I've also decided to setup a bridge between my MQTT and a Cloud MQTT. This will require a bit of planning but I can see this working well to allow remotes to share data and commands with Misterhouse which will only be connected to my local MQTT (not that it has to). While the very basic is working very well in Misterhouse, it does need additional work (error correction and failure recovery). All this means I need to work on my Mosquitto setup so that bridging, SSL/TSL, login/passwords and ACL are working properly.

Sunday, April 12, 2015

The campaign to revoke Gust, Gail and Windy's bike club membership!

I hereby put forth, before the board, a request to revoke Gust's, Gail's and Windy's club membership for abuse of rider members on club rides!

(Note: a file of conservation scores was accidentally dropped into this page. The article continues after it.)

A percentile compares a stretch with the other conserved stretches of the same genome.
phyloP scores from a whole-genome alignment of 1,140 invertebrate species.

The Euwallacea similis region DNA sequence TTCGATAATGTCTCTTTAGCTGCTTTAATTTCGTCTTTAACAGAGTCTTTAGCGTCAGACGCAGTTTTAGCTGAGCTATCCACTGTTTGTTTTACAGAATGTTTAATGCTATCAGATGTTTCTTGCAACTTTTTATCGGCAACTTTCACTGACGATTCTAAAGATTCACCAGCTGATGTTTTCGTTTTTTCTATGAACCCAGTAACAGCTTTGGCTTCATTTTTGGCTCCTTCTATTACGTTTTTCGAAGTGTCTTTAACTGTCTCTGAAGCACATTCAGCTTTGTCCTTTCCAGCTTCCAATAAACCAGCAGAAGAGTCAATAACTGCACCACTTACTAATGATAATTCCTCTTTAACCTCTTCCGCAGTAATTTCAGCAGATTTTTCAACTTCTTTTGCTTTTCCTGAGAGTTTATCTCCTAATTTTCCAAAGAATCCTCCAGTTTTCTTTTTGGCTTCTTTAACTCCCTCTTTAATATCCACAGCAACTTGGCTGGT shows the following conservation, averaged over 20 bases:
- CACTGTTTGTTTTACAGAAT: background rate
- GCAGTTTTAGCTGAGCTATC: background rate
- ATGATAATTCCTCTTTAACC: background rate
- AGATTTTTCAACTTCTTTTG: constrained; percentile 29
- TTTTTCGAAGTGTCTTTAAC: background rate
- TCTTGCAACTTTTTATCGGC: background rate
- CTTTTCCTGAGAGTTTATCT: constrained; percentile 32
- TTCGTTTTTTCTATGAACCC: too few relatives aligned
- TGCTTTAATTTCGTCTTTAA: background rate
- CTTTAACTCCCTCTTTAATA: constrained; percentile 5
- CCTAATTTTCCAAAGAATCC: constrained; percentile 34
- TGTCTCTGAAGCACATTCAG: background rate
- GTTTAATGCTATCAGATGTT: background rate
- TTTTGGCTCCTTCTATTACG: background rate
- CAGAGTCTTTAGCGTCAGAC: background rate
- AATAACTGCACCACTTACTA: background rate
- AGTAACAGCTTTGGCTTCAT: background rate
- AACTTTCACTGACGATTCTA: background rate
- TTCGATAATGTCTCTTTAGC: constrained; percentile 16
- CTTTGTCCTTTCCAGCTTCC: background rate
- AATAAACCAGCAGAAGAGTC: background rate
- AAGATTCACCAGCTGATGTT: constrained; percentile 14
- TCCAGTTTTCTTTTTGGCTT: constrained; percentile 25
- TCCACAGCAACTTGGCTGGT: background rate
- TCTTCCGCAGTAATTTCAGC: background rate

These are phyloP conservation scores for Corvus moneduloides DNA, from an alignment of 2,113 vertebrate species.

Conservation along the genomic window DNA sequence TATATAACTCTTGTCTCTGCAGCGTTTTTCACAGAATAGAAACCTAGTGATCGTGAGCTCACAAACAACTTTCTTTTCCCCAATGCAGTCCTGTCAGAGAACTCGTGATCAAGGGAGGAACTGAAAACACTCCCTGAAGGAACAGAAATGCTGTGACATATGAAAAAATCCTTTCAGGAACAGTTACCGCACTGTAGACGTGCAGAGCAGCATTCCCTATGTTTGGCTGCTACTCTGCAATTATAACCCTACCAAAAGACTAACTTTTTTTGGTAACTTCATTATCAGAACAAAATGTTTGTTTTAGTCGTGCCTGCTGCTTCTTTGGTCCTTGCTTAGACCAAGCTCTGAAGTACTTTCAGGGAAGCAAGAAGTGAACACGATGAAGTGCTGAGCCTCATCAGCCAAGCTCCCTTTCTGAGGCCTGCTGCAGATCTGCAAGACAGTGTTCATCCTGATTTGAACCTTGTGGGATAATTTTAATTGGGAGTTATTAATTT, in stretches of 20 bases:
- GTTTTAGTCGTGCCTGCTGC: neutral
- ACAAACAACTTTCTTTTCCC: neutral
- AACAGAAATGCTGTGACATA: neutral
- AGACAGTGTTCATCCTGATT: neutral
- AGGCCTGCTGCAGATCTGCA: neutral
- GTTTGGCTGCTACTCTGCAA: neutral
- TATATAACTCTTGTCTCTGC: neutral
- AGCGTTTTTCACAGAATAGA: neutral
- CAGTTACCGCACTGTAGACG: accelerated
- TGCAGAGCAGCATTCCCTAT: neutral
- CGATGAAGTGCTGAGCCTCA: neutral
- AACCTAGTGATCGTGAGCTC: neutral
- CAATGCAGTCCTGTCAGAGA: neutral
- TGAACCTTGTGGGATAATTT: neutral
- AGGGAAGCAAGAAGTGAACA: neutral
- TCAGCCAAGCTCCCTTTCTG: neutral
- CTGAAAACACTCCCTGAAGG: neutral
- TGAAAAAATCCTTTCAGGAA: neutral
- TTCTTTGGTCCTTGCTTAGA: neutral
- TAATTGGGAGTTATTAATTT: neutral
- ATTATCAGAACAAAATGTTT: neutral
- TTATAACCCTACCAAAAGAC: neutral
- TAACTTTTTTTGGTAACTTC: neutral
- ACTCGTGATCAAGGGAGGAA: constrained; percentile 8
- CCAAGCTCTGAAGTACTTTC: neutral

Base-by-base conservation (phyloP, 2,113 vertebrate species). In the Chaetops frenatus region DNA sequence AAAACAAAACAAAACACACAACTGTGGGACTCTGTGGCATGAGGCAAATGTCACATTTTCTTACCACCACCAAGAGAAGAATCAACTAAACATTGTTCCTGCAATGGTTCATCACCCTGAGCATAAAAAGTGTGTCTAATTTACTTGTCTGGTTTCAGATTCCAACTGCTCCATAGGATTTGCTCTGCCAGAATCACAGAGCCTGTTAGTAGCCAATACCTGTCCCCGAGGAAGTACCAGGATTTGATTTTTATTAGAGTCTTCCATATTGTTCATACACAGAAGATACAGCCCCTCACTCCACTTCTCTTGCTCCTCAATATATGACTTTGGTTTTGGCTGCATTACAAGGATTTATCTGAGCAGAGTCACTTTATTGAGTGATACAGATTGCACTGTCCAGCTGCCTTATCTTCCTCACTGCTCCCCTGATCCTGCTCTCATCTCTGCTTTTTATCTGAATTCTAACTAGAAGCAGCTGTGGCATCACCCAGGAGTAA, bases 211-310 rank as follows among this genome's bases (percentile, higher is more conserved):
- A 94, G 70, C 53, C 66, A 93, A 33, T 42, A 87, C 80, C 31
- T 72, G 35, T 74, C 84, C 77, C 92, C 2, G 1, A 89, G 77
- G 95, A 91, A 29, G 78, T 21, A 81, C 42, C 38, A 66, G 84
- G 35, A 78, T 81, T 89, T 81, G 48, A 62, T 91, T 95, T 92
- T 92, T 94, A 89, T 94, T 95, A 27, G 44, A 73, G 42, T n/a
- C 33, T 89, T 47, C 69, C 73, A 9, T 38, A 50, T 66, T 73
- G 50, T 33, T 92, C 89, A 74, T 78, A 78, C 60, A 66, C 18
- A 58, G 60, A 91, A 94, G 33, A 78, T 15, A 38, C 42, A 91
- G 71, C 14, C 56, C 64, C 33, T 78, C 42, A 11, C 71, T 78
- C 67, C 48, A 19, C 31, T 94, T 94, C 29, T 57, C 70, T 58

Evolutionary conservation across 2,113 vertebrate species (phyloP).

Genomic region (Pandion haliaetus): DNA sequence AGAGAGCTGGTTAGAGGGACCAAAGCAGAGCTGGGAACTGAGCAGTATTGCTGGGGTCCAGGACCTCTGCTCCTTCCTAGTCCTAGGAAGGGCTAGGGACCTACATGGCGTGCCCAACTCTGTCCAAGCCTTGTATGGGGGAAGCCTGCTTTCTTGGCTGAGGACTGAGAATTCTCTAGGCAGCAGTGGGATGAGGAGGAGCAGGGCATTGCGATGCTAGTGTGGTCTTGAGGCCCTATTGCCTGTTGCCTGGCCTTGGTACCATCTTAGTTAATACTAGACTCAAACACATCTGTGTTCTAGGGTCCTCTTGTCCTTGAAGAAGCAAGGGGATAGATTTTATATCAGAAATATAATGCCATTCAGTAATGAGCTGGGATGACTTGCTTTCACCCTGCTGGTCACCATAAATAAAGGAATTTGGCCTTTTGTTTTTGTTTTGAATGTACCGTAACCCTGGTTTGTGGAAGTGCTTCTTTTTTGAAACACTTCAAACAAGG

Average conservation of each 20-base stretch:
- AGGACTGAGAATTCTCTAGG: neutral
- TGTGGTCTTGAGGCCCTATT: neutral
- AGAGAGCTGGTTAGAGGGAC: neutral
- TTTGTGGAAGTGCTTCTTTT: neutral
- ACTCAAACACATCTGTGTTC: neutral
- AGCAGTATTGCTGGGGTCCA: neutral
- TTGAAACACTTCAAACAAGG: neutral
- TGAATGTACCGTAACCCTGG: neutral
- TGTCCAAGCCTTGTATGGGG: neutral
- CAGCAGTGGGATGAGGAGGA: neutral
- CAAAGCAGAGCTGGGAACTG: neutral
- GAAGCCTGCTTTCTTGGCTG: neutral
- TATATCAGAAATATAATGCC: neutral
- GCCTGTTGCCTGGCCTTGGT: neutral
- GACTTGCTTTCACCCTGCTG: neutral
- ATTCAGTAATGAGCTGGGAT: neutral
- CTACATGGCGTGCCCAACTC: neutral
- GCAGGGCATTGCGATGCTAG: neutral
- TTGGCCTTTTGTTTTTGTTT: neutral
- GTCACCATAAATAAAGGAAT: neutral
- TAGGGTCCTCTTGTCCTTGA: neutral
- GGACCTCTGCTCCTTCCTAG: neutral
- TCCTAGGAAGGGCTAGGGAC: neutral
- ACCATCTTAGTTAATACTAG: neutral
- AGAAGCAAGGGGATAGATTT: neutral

Wow, I thought last week's ride was windy. It was supposedly a stronger wind with higher gusts but this week's ride felt worse. I guess it really does have to do with ride selection. I was forced to start heading south into the open prairies of the NJ flat lands. This was the only way I could really get my mileage up to the 65 mile ride we did and ride to where I wanted to ride. Yes, I like to site-see while I ride, it's important. The hard part in selecting a ride is not only figuring out where you want to go but also figure out how to get there. My ride is called "Which every way the wind blows" because I tend to get head winds at some point. I try to adjust the ride as we go (hence cue sheets are useless on my rides). Yesterday's ride required I toss in a few extra miles and zig-zag through some tree lined and hilly roads (Province Line Rd outside Allentown NJ). One other part of ride selection is that I have hundreds of rides in my head and thousands of variations. This led to one funny incidence where a rider congratulated me on never getting lost to which I replied: "Oh $#!7 we took a wrong turn 3 miles back. We're doing the wrong ride.". I still get chided about that.